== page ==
Tag Archives: recipes

Behold the Copycat

I’ve been writing a lot of ‘serious’ posts lately for Midlife Finance. That’s fine, of course. There’s merit in discussing ladies bagWarren Buffet and whether you can afford It. (Whatever ‘It‘ is.) But once in a while, you need to take things a little easier. Especially in summertime, when the air’s warm and you just want to lounge at the nearest restaurant patio, sipping [insert your favorite drink here] and eating [ditto]. 

     But it’s two weeks until you get paid — and your wallet isn’t listening to those cravings.

     Voila — behold the copycat. 

     Amazon is chock-full of books and ideas for copying your favorite dishes from restaurants — especially national chains. Some of the best are in Ron Douglas’ America’s Most-Wanted Recipes, including this one, the first in the series.

Douglas not only gives you the recipe, but a brief history of each restaurant’s start. (Fascinating.) He analyzes why each dish is known for its special savor, and gives its nutritional content. These recipes can be a little complicated — but that’s what makes them a good choice for planning ahead. (Parties, too.)

The Internet also has ideas for replicating the restaurant and coffeehouse food and drinks you love. TakeStarbucks’ Frappuccino, that icy coffee drink that goes down so smoothly on a hot, dusty afternoon.  It’s terrific, but the cost of those frosty cups adds up. Make it at home once in a while, and you’ll save a substantial amount of cash, while still indulging yourself. This version, from Food.com, is a good place to start.


3/4 cup cold coffee (double-strength; leftovers work for this)

1 cup milk (full-fat is richer, but low-fat will work)

2 cups crushed ice

3 tablespoons sugar

3 tablespoons chocolate syrup

Blenderize; that’s it! Top with whipped cream and a drizzle of syrup, then sip slowly on a muggy day. Serves two.

Add a few of those tiny vanilla scones Starbucks specializes in, and your treat’s complete. You can copycat it yourself; the secret is vanilla pudding mix. (From Crazy for Crust)

     My summertime nemesis is Kentucky Fried Chicken’s original recipe fried chicken. Take a bucket of this crunchy treat out to your local park, and you’ve got a picnic supper worth lingering over. But if your budget is a little tight, try making it, instead, using a version of Copykat’s basic recipe.

‘KFC’-STYLE FRIED CHICKEN (a la ‘Copykat‘)

1 broiler fryer – cut up
3 cups water
1 tablespoon. salt
1 tsp. MSG*
2 tsp. onion powder
2 pkg. DRY instant chicken broth (or blenderize a few bouillon cubes, instead)

 2 tsp. seasoned salt
2 tsp. fines herbs**
1/2 tsp. black pepper
1 cup flour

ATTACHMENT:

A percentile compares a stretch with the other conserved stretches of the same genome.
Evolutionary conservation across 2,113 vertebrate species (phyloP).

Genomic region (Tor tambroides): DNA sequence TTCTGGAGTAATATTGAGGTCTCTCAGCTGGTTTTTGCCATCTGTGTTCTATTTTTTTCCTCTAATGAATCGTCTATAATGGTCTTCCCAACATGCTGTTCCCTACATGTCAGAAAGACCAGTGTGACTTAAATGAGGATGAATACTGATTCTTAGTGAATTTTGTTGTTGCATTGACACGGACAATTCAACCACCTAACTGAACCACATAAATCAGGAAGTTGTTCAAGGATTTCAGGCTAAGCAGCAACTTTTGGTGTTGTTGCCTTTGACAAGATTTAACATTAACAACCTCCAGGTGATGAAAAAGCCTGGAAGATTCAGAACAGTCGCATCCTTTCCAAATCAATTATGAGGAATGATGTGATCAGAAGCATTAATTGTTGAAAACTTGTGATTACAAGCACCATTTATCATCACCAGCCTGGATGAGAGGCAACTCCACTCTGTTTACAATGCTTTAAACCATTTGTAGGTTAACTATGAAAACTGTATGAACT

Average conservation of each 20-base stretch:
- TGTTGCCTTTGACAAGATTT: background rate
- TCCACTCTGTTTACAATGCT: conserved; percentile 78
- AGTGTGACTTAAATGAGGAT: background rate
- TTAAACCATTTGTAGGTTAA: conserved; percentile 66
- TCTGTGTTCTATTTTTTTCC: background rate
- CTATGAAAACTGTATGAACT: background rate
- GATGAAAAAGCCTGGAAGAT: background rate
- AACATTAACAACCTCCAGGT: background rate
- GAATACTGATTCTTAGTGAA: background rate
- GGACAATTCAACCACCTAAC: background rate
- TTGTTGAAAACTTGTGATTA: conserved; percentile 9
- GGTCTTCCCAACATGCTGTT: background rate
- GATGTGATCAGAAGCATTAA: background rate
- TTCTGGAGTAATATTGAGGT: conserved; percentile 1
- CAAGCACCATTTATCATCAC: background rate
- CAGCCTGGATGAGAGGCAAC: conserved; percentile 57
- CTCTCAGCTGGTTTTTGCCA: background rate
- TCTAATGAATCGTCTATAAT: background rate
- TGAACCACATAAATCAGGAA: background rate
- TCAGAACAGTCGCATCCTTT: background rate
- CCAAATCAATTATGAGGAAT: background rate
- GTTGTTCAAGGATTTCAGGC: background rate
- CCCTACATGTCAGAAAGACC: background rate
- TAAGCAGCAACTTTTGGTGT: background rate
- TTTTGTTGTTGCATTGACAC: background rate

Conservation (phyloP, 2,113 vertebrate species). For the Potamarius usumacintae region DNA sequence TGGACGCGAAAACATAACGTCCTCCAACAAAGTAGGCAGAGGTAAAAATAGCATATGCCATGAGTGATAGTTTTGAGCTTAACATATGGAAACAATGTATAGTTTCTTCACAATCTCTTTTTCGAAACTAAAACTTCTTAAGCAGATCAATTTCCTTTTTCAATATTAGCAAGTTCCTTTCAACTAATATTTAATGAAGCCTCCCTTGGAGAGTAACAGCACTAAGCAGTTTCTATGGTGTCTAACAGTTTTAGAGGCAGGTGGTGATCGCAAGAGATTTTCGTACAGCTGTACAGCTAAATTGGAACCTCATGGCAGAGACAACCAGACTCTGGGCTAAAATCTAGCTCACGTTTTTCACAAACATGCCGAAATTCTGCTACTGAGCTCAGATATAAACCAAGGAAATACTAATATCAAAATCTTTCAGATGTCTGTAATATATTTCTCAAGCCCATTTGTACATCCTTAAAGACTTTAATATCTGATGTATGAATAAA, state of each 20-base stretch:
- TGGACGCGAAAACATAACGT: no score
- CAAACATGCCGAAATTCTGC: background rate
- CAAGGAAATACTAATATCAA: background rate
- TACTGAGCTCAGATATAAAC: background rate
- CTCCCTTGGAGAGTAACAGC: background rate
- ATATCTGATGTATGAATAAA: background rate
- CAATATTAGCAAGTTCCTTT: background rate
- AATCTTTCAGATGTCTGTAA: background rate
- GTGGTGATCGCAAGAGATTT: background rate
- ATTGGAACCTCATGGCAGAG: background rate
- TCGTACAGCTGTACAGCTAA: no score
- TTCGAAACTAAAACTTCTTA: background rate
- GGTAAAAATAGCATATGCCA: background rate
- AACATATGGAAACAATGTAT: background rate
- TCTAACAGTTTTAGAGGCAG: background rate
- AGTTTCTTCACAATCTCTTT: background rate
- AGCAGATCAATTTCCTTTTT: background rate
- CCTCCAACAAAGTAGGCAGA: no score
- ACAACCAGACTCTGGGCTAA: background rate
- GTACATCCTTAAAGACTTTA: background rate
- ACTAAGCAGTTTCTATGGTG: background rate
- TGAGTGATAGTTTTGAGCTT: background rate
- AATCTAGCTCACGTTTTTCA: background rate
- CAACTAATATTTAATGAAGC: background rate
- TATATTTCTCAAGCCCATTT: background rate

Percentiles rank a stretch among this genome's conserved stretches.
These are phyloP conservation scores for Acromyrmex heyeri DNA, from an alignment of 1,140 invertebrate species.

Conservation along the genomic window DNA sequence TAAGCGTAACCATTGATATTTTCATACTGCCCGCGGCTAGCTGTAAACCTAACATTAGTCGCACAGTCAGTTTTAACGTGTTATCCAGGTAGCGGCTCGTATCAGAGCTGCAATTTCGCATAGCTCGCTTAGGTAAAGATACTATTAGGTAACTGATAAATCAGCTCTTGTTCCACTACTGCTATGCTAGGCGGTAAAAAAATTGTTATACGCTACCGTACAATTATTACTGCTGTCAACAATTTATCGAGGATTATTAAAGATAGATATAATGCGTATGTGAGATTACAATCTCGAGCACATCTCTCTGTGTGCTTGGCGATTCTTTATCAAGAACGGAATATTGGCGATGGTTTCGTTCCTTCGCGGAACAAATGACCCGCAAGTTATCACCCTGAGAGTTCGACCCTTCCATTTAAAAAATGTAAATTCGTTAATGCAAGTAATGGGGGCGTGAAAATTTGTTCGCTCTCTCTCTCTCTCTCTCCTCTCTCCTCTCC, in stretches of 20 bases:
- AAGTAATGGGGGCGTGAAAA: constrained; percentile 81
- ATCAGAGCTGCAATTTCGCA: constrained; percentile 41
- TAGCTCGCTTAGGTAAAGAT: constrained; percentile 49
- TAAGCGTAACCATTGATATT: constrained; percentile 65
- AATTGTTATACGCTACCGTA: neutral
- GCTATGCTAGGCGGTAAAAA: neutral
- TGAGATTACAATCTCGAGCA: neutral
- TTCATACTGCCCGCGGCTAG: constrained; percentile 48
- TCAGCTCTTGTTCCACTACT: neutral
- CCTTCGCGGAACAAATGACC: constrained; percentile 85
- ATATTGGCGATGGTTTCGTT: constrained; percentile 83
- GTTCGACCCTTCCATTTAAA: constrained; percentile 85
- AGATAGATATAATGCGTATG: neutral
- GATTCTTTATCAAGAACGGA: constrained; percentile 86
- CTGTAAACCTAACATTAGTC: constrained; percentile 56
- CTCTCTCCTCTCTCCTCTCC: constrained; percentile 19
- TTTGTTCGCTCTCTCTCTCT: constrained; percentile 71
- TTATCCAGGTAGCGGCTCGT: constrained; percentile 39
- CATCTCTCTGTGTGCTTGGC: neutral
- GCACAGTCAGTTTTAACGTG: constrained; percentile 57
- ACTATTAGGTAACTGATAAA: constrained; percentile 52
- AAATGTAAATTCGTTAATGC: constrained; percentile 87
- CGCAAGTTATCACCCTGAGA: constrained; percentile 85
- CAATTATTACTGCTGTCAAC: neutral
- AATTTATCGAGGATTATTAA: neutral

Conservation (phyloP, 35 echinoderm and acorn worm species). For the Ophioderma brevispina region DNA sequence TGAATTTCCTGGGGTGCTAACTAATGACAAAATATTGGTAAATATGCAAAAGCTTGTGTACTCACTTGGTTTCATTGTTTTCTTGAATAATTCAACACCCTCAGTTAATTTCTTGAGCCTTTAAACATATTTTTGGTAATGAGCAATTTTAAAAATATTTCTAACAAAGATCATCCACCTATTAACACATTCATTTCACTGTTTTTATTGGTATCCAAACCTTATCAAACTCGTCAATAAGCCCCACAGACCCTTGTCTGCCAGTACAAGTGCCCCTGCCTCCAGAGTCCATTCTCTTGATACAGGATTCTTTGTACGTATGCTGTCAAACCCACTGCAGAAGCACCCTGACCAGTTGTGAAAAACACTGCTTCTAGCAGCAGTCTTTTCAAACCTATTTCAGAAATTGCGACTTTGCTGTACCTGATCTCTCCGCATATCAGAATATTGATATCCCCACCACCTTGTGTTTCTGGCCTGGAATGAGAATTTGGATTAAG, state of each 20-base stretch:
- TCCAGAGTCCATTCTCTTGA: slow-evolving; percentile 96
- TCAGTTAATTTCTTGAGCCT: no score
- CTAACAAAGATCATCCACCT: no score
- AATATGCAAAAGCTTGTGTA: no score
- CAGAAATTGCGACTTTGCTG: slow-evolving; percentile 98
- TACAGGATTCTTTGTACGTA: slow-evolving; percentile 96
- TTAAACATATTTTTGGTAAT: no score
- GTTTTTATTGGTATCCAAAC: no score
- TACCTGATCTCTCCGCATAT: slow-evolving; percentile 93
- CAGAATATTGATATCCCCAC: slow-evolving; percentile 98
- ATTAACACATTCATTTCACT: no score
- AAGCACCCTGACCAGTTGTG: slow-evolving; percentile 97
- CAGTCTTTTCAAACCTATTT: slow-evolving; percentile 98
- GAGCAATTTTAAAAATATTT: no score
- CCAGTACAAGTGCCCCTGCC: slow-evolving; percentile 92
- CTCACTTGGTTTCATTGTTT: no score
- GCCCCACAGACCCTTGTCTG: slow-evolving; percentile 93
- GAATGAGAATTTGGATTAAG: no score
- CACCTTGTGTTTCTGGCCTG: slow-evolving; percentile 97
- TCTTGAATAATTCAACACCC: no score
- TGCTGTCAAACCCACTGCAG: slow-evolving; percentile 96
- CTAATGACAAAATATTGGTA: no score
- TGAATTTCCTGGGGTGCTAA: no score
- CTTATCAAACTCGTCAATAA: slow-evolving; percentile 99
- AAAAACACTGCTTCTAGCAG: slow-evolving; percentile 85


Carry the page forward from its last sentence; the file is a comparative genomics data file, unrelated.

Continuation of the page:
1. Cover chicken with mixture of water and salt. Chill in bowl for least 1 hour.
2. Combine herbs, onion powder, seasoned salt, instant chicken broth, and pepper in a blender and mix well. Place this mixture in a bowl. Add the flour to this bowl. Mix flour and seasonings well.
3. Remove chicken from water, and dip it into the flour mixture coat well. Place coated pieces on a plate for 5 minutes.
4. Melt enough shortening or salad oil to make 1 inch depth in a large skillet. Heat to 375 degrees. Fry chicken pieces turning once, every 5 minutes, be sure to cook chicken until done. Lift chicken out and drain on paper towels. Keep the chicken warm in the oven by placing it in the oven, and serve when all pieces are finished cooking.

*MSG, or Monosodium Glutamate, accents flavors — but some people are allergic to it. Leave out, if you’re not sure. (It’s also sold as ‘Accent.’) 

**’Fines herbs,’ a French mix, is sometimes hard to find. Substitute poultry seasoning, or if you really like those ‘eleven herbs and spices,’ use the mix given in the recipe below.

Copycat Recipe Guide’s version is more specific on herbs, but the other ingredient and general process is very similar — pressure fry (or deep fry) the chicken to get that crunchy, delickety coating.

Copycat Recipes has dozens of restaurant recipe look-alikes, ranging from the Melting Pot’s Swiss Fondue to Taco Bell’s Breakfast Wrap — and everything between.

     You need coleslaw, too. KFC’s coleslaw was one of the side dishes I craved most while pregnantfor both kids. And it’s surprisingly easy to emulate, thanks to Copy Cat Recipe Guide — a good source for other KFC recipes, including their potato wedges, buttermilk biscuitsand of course, fried chicken.


8 cups green cabbage, chopped

1/4 cup carrots, chopped

2 tablespoons chopped onion (I’d add 1/4 cup more)

3/4 cups mayonnaise  (or substitute 1/4 cup mayo and 1/2 cup buttermilk dressing)

2 tablespoons white wine vinegar

1/4 teaspoon each salt, pepper and paprika

1/2 teaspoon dry mustard powder

Mix the vegetables together in a bowl; mix the rest of the ingredients in a measuring cup, and pour over, stirring to blend. Let rest in your refrigerator for a few hours, to let the flavors develop. Serves 8 — if you’re not pregnant, that is.

Relax and enjoyyou can think about house-hunting later.

Use purple cabbage for a more colorful result